pictures in the jungles of the Philippines on Corman’s dime. martin Scorsese cut his teeth on the Depression-era drama Boxcar Bertha before moving back East to the Mean Streets. Joe Dante and Allan Arkush, New World’s mutt and Jeff team, were hired as round-the-clock trailer cutters before finally being handed films of their own to direct, Piranha and Rock ’n’ Roll High School. And later in the decade, James Cameron, who would go on to direct two of the biggest films of all time, Titanic and Avatar, was just a long-haired, low-level prop maker dreaming up spaceships with enormous breasts for Battle Beyond the Stars. Soon, this hip hothouse of boundless talent and enthusiasm would turn New World Pictures into the premier name in independent film in the seventies. Whether or not they were putting their skills to good
F r o m m ave r i ck to e l de r states m an
“Like a lot of other people, Roger started me in the movie business. I knew some guys who worked for him—Joe Dante and some others. So I went to work there in 1972 for $80 a week, in cash. On Monday, you’d lug cable in a pickup truck, on Tuesday you’d be a first A.D. if the A.D. didn’t show up, on Wednesday you’d have a speaking part because an actor didn’t show up and Roger didn’t want to pay a replacement, and on Thursday, you’d be working on a one-sheet in his office. If Roger thought you were smart, he’d work the hell out of you. All of the movies were the same: The car came around the corner of an alley and ran into some trash cans, someone shot a gun, and someone else dropped off the roof into a Dumpster. Then the Playmate of the Month took her top off. Cut. Wrap! I always felt that I owed Roger. So when I started thinking about making Frankenstein Unbound, I thought, Let’s get Roger to direct this thing. He hasn’t directed in twenty years! We paid him a million dollars to do it. It was a nice chunk of change. And we shot it in a beautiful part of Italy. It was a thrill to see him back behind the camera. He had a thirty-day schedule, and I don’t think he’d ever had thirty days to make a film in his life! He would say to me, ‘Thom, if we finish this early, do we get to keep the money that we save?’ And I was like, ‘Spend the fucking money, Roger!’” Thom Mount (producer; former head of Universal Pictures):
above: Photo from the set of Frankenstein
Unbound (1990), directed by Roger Corman. Back behind the camera (and for a major studio!) after a nearly twenty-year absence, Corman discusses what he wants with stars Bridget Fonda and John Hurt.
“I think Roger always backed away from the idea of being taken seriously as a director. He says that he didn’t understand what anybody was talking about. Then, in the early eighties, I met him at a dinner in New York, and I asked why he wasn’t directing anymore. He said, ‘You know, when I see the films that are being made now, like Toolbox Murders, where they’re using drills to carve people’s heads, I don’t do that.” Martin Scorsese:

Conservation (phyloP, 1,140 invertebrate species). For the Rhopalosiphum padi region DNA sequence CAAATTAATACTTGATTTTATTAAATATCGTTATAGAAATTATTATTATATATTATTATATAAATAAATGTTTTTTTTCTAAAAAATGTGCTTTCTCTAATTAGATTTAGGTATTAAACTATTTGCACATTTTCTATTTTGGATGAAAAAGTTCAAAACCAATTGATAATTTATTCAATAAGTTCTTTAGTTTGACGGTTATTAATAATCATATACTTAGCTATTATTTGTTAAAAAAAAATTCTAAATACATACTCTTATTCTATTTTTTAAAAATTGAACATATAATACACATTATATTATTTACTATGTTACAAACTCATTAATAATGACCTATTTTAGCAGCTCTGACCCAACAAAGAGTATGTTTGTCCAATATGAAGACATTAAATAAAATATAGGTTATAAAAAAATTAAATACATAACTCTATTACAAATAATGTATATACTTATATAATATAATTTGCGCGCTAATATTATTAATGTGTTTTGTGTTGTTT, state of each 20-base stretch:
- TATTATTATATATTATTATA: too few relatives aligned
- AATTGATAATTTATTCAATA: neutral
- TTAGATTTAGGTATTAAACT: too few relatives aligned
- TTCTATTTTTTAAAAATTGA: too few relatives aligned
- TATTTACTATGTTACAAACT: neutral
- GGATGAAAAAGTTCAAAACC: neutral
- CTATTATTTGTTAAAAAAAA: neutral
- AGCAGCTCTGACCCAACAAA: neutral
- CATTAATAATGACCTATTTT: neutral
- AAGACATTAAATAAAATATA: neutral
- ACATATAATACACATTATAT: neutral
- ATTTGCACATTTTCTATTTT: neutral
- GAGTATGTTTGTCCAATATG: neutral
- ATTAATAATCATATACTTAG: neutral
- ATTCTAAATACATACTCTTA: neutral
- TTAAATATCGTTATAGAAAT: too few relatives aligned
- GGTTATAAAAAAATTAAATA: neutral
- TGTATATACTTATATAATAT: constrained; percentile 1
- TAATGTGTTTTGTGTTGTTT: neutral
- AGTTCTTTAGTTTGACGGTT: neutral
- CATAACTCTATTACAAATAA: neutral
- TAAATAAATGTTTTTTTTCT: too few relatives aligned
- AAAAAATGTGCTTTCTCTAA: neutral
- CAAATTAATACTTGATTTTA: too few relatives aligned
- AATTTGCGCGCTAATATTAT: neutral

“I think that the directing bug never really left Roger. I think there was a point after Von Richthofen and Brown in 1970 where he thought, Let someone else handle the grunt work of directing. He’d had some bumpy experiences dealing with big studios, like on The St. Valentine’s Day Massacre, and it rubbed him up against the realities of the business. I think he got more enjoyment as a guy who directed directors. It’s funny about Roger, because he comes out of engineering—and an engineer likes to stand above things and see how they operate. Roger loves to watch the operation from a height. And I think F. X. Feeney:
“When I knew I was going to work with him on Frankenstein, I thought, I’ll get to work one-on-one with the master. And working one on one with the master turned out to be a very interesting thing, because when I went in, it was Roger and two of his employees flanking him. We sat down and talked through where the story should go, and he said I’ll need ten F. X. Feeney:
below: Frame grabs from Frankenstein Unbound (1990), directed by Roger Corman. Nick Brimble fresh out of the makeup chair as the mate-seeking Monster. John Hurt hits the road as Dr. Joe Buchanan, a brilliant scientist who gets sucked back in time to the early nineteenth century—an era of unlimited creation, be it from the minds of romantic poets or mad scientists.
f r o m m ave r i ck to e l de r states m an
he enjoyed the ant-farm aspect of producing, where he could watch a lot of films get made and direct the directors.”